Double tracks for Soham to Ely rail line is sidelined
PUBLISHED: 13:32 08 September 2015 | UPDATED: 13:32 08 September 2015
Hopes of opening a new rail line between Ely and Soham have hit the buffers after survey work discovered the project would be much more expensive than originally expected.
A letter from Network Rail to all those who responded to consultation on their proposal to double the tracks from one to two explained: “over the last few months the project team has carried out a series of surveys and ground investigation works and started to develop a construction methodology to help progress the plans further. The information arising from the consultation and survey work has identified that the complexity of the project is greater than originally thought and therefore the cost estimate has increased significantly.
“As a result, we have taken the decision not to progress with the design and construction phase of this particular element of the wider programme of freight improvement.”
The work was to have been carried out as part of Network Rail’s wider programme to provide additional capacity for freight services operating to and from the port of Felixstowe.
The Ely to Soham double-tracking was one of a small number of projects to be funded separately using the Department for Transport’s Investment Fund Framework.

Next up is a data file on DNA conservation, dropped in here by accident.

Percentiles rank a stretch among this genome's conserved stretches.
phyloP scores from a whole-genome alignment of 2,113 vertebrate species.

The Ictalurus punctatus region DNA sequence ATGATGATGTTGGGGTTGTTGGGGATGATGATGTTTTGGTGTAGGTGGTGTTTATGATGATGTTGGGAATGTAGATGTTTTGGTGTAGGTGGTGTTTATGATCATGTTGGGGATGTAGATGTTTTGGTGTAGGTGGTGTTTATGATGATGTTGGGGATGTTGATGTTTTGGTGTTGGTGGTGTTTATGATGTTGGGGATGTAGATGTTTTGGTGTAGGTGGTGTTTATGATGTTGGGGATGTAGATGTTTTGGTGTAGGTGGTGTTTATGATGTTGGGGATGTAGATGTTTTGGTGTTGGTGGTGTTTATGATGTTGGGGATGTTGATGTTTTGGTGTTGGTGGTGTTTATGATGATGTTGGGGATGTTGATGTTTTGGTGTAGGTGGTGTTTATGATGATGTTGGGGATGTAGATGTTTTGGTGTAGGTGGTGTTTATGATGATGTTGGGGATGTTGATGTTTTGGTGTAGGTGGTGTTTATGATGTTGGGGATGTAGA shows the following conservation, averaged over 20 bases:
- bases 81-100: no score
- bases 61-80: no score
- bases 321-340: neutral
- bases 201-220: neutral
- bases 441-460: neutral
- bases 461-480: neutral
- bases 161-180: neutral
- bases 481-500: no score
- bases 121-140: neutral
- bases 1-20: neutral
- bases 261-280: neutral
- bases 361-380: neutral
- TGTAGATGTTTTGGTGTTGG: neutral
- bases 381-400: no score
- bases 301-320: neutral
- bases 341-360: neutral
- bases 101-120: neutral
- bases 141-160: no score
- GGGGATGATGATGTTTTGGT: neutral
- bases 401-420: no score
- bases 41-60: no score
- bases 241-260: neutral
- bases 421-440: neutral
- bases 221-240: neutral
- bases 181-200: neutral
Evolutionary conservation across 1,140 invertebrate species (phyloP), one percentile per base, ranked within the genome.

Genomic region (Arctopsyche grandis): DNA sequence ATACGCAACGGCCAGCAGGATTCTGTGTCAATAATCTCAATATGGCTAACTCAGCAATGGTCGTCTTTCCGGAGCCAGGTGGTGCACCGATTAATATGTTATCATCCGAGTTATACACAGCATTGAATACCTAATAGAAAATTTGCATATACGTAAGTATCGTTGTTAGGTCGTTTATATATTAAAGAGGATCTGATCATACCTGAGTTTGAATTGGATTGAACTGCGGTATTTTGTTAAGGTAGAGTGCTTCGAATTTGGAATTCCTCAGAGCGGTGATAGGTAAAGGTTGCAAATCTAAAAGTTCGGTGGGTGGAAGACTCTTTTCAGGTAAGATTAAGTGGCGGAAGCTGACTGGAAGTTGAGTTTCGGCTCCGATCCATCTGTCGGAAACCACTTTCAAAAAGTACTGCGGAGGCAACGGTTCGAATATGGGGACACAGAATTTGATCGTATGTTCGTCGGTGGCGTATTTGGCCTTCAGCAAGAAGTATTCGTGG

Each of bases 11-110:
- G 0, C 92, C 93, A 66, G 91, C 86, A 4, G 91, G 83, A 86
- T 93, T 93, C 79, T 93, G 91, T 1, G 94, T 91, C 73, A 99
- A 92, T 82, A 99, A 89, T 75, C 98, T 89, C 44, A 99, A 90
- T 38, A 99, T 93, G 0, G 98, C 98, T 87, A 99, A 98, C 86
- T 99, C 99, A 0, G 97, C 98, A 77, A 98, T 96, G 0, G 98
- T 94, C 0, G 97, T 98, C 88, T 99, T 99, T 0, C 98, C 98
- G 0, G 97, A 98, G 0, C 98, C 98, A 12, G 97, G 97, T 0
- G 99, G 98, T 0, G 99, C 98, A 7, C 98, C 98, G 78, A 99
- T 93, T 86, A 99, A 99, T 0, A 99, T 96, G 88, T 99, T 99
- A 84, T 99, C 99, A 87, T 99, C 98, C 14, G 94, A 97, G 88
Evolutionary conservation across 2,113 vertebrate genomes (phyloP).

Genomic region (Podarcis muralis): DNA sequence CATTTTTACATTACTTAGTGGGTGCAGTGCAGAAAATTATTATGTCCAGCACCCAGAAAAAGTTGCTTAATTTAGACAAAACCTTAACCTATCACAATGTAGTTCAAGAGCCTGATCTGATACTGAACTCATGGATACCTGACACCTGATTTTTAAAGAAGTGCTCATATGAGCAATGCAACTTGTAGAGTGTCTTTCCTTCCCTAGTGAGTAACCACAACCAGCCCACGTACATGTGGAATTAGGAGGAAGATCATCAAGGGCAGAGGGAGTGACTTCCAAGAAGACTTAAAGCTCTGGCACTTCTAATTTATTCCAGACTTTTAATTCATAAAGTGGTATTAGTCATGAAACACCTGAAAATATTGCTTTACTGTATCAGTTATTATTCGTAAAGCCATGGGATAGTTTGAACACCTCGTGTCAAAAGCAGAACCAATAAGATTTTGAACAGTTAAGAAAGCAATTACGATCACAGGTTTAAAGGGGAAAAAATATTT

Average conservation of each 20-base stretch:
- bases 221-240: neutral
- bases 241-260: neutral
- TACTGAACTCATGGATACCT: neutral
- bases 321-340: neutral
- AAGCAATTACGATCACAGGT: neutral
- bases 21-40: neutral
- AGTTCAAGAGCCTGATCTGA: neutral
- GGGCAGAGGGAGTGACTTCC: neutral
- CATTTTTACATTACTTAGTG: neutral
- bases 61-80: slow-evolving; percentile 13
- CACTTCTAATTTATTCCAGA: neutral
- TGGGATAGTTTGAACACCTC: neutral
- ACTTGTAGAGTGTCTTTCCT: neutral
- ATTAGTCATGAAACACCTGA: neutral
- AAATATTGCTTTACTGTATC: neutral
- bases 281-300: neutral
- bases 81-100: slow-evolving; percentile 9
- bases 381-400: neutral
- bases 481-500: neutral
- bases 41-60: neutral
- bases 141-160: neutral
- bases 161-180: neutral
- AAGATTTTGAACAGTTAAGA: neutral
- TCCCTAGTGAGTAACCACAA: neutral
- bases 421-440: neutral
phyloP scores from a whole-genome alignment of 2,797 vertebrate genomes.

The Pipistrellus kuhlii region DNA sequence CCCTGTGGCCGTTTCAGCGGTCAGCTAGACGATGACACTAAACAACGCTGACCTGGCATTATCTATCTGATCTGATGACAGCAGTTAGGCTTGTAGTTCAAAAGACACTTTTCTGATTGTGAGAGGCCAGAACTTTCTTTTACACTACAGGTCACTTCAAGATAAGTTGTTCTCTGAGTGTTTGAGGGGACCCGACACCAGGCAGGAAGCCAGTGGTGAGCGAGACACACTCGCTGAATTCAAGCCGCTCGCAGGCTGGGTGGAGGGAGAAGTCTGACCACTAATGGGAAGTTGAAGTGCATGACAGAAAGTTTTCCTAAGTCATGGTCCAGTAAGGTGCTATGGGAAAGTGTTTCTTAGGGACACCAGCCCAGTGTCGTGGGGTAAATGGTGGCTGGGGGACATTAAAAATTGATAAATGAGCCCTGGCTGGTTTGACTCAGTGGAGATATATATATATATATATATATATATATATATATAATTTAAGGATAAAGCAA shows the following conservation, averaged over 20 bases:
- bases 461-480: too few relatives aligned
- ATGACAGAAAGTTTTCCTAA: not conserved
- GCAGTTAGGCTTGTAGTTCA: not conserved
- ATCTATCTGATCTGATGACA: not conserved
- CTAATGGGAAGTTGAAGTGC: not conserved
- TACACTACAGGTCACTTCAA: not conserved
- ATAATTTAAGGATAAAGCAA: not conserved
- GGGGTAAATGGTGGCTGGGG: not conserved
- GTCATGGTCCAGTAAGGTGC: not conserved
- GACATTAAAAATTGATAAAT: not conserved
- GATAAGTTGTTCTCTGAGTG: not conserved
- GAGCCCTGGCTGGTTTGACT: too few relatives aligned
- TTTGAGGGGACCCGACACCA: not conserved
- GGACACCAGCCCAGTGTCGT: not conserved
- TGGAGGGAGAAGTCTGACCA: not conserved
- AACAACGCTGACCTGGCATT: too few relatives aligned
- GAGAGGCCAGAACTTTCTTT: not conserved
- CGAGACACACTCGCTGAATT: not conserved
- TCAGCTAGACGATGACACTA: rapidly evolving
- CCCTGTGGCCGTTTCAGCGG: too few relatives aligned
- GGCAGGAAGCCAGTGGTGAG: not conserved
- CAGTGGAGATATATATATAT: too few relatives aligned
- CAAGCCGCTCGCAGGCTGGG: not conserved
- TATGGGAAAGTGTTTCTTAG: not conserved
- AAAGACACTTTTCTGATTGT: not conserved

In March and April this year Network Rail began consultation with the local community and other interested bodies to try to under the impact of the plans, and to help them draw up their application to obtain the powers needed to construct and operate the new tracks.
The application would need Secretary of State for Transport approval for the Transport and Works Order which provides the necessary powers. But that has now been put on hold and the on-going consultation with landowners, businesses and other impacted parties will recommence when a revised date for this submission has been set.
Soham resident Geoffrey Woollard, who was among those to receive the letter having previously responded during the consultation, said: “It may be significant that there was a lot of talk about the planned doubling before the general election. Now, after the election and like the latest with the planned trans-Pennine route (‘paused’ by Transport Secretary Patrick McLoughlin in June), the talk is very different. Perhaps I am being exceptionally cynical.”